History Lesson

By Weimer, Christopher | The Sondheim Review, Spring 2009 | Go to article overview
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History Lesson

Weimer, Christopher, The Sondheim Review

A reference guide to Merrily's "Bobby and Jackie and Jack"

One of the most remarkable songs in Stephen Sondheim and George Furth's Merrily We Roll Along is "Bobby and Jackie and Jack," the send-up of the Kennedy family performed by the young Charley, Frank and Beth in their 1960 Greenwich Village nightclub act. Just as he did in Follies' "I'm Still Here," Sondheim uses specific historical references to evoke vividly America's past - in this number, the moment of John F. Kennedy's election to the White House.

When Merrily opened in 1981, Sondheim and his collaborators could be reasonably certain that most audience members would recognize the dozens of names cascading through the lyrics. For younger spectators at the many new productions of Merrily mounted each year, however, a glossary of the lyrics might prove useful.


With the first set of references in "Bobby and Jackie and Jack," Charley and Frank focus on the many technological, cultural and political landmarks specific to 1960.

Xerox: The Xerox 914, the first plain paper photocopier, revolutionized office work by superceding previous duplicating methods such as carbon paper and mimeograph machines. Sales skyrocketed from 1960 onward, and its popularity made "Xerox" a generic term in American English for a photocopy.

Lasers: An acronym for Light Amplification by Standard Emission of Radiation. The first laser beam device was demonstrated in May 1960. Newspapers and science fiction were quick to present it to the public as a death ray, although many scientists were initially unable to imagine how the laser might be put to practical use.

The Twist: Perhaps the first worldwide rock-and-roll dance fad, "The Twist" caught young people's imaginations in the summer of 1960, when Chubby Checker's recording climbed the Billboard chart. The dance infuriated American parents, teachers and clergymen, who considered its pelvic gyrations sexually provocative.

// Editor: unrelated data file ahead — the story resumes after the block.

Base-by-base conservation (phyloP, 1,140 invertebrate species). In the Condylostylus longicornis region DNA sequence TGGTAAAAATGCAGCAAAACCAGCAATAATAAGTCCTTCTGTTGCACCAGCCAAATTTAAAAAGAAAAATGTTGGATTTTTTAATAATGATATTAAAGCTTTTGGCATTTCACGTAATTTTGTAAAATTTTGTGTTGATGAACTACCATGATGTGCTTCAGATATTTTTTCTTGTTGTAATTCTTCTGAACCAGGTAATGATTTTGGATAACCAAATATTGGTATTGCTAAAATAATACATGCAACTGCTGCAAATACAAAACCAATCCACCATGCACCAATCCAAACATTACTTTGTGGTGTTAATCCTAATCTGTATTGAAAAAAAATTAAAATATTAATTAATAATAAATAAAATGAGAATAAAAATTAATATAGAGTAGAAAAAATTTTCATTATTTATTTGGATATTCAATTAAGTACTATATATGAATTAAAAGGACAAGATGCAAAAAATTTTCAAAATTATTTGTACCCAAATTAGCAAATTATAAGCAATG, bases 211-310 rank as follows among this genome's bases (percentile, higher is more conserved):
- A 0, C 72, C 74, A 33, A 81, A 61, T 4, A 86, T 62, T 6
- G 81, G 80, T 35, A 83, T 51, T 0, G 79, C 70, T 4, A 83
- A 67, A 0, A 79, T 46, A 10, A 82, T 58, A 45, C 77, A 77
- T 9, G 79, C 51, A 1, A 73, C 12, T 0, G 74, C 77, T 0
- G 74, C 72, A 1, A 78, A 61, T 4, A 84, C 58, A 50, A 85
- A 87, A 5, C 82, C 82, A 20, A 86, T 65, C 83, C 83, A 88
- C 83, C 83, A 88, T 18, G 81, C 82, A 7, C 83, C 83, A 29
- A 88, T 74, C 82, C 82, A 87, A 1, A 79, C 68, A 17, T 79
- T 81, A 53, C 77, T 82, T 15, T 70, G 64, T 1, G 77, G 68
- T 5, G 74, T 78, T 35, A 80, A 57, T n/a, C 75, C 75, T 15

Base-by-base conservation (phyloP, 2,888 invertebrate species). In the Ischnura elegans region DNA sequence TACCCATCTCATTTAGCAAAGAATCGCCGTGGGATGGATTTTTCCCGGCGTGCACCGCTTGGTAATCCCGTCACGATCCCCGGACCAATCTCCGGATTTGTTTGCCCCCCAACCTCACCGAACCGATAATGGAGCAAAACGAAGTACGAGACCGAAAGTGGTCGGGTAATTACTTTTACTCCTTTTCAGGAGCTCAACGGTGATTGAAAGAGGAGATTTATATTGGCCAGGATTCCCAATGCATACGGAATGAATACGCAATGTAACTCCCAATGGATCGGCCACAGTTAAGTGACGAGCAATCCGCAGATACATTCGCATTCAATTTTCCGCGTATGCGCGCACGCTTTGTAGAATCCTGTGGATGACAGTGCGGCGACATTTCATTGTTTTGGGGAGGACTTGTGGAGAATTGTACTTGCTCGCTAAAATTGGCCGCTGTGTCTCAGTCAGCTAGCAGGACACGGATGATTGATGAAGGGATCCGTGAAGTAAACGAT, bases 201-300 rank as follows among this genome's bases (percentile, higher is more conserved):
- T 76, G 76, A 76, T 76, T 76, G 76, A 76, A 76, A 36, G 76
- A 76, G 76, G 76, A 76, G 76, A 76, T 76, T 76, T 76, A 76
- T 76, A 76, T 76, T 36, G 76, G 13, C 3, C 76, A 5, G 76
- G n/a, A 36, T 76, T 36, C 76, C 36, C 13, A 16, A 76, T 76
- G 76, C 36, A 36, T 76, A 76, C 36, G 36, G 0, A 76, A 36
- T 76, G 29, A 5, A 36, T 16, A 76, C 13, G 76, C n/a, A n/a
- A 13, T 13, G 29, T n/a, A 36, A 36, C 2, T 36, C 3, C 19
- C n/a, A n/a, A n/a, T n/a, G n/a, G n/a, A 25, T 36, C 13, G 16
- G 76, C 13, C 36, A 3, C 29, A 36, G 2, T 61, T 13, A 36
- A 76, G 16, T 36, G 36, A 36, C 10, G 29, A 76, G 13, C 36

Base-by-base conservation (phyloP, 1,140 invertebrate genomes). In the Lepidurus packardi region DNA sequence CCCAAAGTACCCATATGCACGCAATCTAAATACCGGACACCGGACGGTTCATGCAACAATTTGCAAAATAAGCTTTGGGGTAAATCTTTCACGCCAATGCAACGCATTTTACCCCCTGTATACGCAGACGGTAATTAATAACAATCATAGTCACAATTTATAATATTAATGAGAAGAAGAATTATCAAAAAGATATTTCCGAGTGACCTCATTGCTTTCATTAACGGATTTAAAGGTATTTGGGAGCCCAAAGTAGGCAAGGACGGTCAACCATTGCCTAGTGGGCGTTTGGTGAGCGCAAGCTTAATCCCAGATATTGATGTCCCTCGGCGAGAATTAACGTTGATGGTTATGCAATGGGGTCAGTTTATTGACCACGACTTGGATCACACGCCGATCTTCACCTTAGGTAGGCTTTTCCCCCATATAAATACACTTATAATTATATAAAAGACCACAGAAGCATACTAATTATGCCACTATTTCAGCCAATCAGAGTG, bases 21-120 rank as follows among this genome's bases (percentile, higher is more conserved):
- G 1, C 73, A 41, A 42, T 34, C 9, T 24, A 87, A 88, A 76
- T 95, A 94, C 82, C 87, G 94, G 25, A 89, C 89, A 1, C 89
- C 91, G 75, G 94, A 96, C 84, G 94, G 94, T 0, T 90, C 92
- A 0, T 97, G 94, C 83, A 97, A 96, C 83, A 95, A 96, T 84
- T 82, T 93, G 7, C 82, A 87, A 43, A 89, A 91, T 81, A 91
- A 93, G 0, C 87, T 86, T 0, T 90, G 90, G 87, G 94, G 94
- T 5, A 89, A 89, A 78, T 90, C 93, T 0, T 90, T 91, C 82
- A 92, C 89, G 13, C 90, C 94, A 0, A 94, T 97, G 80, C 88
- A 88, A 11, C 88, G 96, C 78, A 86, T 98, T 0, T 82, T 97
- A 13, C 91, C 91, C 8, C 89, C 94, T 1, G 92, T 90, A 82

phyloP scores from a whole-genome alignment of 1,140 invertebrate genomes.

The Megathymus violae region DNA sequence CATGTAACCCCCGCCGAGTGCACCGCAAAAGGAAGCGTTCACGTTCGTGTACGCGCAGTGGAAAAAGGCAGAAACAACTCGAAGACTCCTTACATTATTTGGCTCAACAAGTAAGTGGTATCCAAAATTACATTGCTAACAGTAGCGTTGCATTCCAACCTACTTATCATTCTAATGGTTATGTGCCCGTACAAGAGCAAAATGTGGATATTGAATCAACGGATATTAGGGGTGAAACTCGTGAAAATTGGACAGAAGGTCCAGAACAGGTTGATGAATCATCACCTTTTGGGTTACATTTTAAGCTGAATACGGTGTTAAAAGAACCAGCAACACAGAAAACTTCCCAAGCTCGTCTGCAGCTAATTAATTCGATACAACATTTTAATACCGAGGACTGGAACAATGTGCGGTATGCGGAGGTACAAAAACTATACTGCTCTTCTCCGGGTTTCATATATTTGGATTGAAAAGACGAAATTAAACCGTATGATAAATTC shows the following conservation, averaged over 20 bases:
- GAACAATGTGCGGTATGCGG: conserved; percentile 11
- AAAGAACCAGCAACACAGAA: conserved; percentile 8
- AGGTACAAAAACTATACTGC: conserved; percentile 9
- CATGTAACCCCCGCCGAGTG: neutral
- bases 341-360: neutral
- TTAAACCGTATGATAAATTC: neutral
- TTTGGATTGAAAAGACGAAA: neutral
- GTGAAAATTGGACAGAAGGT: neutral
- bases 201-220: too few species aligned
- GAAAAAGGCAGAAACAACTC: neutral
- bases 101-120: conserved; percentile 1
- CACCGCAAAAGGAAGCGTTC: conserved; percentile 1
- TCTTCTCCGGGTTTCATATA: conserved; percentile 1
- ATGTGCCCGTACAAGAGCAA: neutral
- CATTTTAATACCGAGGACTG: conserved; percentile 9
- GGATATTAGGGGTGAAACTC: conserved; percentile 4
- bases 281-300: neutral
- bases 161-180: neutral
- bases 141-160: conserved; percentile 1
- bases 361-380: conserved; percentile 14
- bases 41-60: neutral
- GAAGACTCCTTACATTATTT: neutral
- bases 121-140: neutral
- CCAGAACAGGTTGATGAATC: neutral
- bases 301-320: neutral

The Pill: The Combined Oral Contraceptive Pill (COCP) was first approved by the FDA for contraceptive use by women in June 1960. More effective than any prior form of birth control, the pill separated the pleasures of sex from its reproductive consequences, empowering women and contributing to the "Sexual Revolution" during the decade to come.

A city in Brazil that no one wants to fill: Commissioned in 1956 and built in only 41 months, Brasilia was officially inaugurated as the new capital of Brazil on April 21, 1960. Although heralded as a model of modern urban planning, Brasilia was at first populated mainly by reluctant government officials and bureaucrats.

Khrushchev stopped screaming: Nikita Khrushchev (1894-1971) served as premier of the former Soviet Union from 1958 until he was forced from office in 1964. In September and October of 1960, Khrushchev repeatedly interrupted speakers in the United Nations General Assembly with his outbursts, on one occasion pounding his shoe on the table and on another promising the capitalist countries what was translated as "We will bury you!"

Librium: A sedative first marketed in 1960, Librium was widely prescribed for anxiety, symbolizing a new era of psychopharmacology in which pills increasingly took the place of psychotherapy's "talking cures." Though Librium and its successors Valium and Xanax are still prescribed today, their place in the American popular imagination has been overtaken by antidepressants such as Prozac, Paxil and Zoloft.

Nixon/Dicky: Richard Milhous Nixon (1913-1994), elected vice president of the United States in 1952, narrowly lost the 1960 presidential race to John F. Kennedy in a defeat that many attributed to the impact of the first televised presidential debates. He was elected president in 1968 and re-elected in 1972. In 1974 he was forced to resign by the Watergate scandal.

Ike: President Dwight David "Ike" Eisenhower (1890-1969) was John F. Kennedy's immediate predecessor in the White House, elected in 1952 and 1956 after serving as Supreme Commander of the Allied Forces in Europe during World War II.

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